Statement of South Africa Forum on International Solidarity (SAFIS) for immediate release

press-release

28 March 2014

Statement of South Africa Forum on International Solidarity (SAFIS) for immediate release

SAFIS is responding to South Africa’s proposed amendments to the Draft Resolution on the protection of human rights in the context of peaceful protest, currently under consideration at the Twenty Fifth (25) Session of the United Nations Human Rights Council under agenda item 3.

SAFIS is raising serious concerns with South Africa’s complete disregard of the country’s Constitutional foundation and guaranteed rights promoting and protecting the right to peaceful assembly and demonstration.  These amendments are in absolute contradiction of the spirit and purport of the Constitution which brought to end the repressive regime of apartheid. The country is making great strides in ensuring gatherings of collectives are treated as rights and not as mere privileges as was during the dark periods of apartheid. The month of March is dedicated to commemoration of the 1960 Sharpeville Massacre which left 69 people brutally killed and 109 injured. We are concerned that South Africa would violate observing this critical period by engaging in actions that have the potential to infringe the right to freedom of assembly.

The civil society continues engaging the government to increase its protective mechanism on the ground to out root the culture of police brutality and impunity where it acts seriously to ensure its horrific history of human rights abuses is not further tarnished. Since 2008 the country has been inundated with over 1200 service delivery protests per month which ended bringing the country human rights records to disrepute and haunted by the Marikana Massacre, AndriesTetane and other innocent citizens whose human rights continue to be violated by law enforcers.  South Africa should use its domestic human rights dispensation to guard against violation of this right nationally, regionally and globally by states parties and encourage the states to fulfill their responsibility to protect citizens by facilitation of g conducive environments for assemblies.  SAFIS calls the Minister of DIRCO, her Excellency Maite Nkoana- Mashabane to urge the South African officials in Geneva to withdraw all the 5 amendments and to support the resolution as tabled. SAFIS has the following concerns about the amendments:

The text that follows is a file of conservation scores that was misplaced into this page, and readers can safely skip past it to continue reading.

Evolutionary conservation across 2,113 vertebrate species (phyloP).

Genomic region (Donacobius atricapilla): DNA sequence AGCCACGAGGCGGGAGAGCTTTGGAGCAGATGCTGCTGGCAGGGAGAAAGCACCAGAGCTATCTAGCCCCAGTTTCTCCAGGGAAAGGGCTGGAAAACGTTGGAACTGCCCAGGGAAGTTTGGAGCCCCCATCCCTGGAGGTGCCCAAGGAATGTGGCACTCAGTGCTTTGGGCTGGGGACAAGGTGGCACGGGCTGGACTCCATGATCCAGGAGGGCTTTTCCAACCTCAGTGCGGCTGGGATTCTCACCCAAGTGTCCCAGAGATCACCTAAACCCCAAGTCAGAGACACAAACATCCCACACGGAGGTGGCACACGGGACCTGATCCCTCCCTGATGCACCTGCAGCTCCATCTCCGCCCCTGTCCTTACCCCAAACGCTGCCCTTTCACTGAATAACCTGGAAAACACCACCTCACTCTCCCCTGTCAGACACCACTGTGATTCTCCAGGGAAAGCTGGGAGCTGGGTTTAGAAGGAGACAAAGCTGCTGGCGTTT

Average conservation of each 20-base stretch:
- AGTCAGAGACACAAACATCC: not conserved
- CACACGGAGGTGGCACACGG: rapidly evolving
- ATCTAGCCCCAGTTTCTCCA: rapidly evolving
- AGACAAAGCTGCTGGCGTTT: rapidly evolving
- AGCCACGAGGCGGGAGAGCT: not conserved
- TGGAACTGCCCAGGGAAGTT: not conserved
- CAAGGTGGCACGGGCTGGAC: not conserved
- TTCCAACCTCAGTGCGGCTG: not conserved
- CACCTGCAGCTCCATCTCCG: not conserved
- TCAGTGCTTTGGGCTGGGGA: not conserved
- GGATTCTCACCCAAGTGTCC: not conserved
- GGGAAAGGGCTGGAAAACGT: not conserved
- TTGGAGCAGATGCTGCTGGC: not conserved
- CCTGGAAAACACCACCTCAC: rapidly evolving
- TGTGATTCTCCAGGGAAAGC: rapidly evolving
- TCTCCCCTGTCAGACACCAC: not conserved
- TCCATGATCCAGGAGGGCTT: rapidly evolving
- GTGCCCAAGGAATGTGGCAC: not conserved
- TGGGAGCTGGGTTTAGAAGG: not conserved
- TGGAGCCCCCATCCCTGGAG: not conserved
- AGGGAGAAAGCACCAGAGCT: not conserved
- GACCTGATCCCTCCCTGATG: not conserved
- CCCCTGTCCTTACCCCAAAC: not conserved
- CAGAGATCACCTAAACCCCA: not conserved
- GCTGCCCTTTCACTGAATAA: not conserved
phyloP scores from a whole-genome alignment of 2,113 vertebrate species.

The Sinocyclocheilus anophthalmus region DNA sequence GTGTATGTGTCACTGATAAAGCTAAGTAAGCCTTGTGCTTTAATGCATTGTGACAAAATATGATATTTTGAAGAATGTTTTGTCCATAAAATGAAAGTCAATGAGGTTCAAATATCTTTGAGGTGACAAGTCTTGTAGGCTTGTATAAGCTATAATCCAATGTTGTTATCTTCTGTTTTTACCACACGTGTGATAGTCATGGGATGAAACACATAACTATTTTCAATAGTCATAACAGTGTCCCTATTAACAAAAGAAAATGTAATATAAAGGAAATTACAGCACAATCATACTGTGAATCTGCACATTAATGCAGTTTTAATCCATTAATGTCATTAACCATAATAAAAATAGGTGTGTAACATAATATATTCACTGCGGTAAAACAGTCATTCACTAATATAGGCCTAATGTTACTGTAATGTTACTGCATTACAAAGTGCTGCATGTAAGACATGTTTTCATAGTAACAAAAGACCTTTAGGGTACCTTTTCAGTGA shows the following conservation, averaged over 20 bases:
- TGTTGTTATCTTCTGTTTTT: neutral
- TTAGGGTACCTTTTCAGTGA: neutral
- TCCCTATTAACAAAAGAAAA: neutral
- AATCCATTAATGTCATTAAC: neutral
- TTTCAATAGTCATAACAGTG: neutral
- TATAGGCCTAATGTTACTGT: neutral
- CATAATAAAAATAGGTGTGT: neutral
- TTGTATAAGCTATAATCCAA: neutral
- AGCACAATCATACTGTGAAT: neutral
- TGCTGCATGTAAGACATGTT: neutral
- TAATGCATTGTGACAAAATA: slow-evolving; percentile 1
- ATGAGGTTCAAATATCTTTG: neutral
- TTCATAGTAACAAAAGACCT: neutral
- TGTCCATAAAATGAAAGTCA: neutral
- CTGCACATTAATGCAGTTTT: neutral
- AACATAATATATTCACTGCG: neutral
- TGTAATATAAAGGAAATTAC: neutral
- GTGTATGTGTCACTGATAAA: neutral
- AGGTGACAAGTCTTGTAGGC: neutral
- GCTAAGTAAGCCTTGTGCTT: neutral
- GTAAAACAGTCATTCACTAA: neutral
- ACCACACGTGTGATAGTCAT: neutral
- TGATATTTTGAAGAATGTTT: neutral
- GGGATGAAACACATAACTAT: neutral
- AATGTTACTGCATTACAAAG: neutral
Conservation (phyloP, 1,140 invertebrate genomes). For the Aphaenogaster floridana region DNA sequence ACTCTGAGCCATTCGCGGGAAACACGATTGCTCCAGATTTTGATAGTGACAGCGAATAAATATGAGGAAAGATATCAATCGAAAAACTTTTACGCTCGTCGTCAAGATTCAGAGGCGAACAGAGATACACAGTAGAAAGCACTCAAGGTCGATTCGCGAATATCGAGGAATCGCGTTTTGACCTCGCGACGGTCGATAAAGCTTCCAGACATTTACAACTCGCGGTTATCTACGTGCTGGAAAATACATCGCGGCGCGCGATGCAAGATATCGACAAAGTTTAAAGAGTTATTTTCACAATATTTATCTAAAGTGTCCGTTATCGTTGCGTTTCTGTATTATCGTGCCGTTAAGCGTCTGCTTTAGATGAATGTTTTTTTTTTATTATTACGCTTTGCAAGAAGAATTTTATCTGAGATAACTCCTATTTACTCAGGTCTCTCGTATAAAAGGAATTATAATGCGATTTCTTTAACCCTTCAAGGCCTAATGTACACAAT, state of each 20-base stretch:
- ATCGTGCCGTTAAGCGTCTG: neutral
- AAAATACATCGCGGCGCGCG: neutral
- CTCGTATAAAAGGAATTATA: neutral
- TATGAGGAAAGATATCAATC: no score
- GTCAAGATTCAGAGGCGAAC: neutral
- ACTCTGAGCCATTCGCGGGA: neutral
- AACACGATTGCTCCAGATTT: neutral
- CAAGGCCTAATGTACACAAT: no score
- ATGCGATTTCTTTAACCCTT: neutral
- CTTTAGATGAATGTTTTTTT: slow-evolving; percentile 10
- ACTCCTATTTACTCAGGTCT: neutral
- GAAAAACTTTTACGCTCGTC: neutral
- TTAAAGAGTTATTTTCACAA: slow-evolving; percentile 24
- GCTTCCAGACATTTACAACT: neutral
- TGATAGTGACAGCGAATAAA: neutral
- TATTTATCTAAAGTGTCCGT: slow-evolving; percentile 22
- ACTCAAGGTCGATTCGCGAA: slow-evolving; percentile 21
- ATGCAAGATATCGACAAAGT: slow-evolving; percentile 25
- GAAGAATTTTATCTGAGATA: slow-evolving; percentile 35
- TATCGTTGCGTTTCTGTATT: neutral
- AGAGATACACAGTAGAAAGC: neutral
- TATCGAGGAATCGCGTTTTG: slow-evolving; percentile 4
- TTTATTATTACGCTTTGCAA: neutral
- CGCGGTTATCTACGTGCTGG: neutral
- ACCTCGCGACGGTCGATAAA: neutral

• The amendments would substitute a call for the development of concrete guidelines for facilitation and protection of peaceful protests based on good practice which will assist States to promote and protect human rights in the context of peaceful assembly, with further regional consultations on the management of assembles
  • The adding of a reference to the UN General Assembly Declaration on Principles of International Law concerning Friendly Relations and Co-operation among States, whose provisions are not clearly related to the protection of protesters’ of human rights, would portray protests as not being driven by local constituencies
  • Proposed language regarding the possible threat of protests to the stability of the State, is both inconsistent with existing international human rights law and open to subjective interpretation, therefore undermining the protection of protesters’ human rights
  • Proposed additional language on the responsibilities of protesters are worded to deflect from the responsibility of States to protect individuals from human rights violations
  • The amendments also suggest language that confuses the message that international human rights standards ought to underpin national legislation and policies

By SAFIS Contact: 27 11 333 1730

South Africa Forum on International Solidarity (SAFIS) is a broad-based platform that brings together individuals, civil society organisations; labour, interfaith base organisations, youth and women formations around a common goal of supporting other people’s struggles for human rights and justice across the world.

Endorsement by

Legal Resources Centre

SWEAT

Marianne Buenaventura Goldman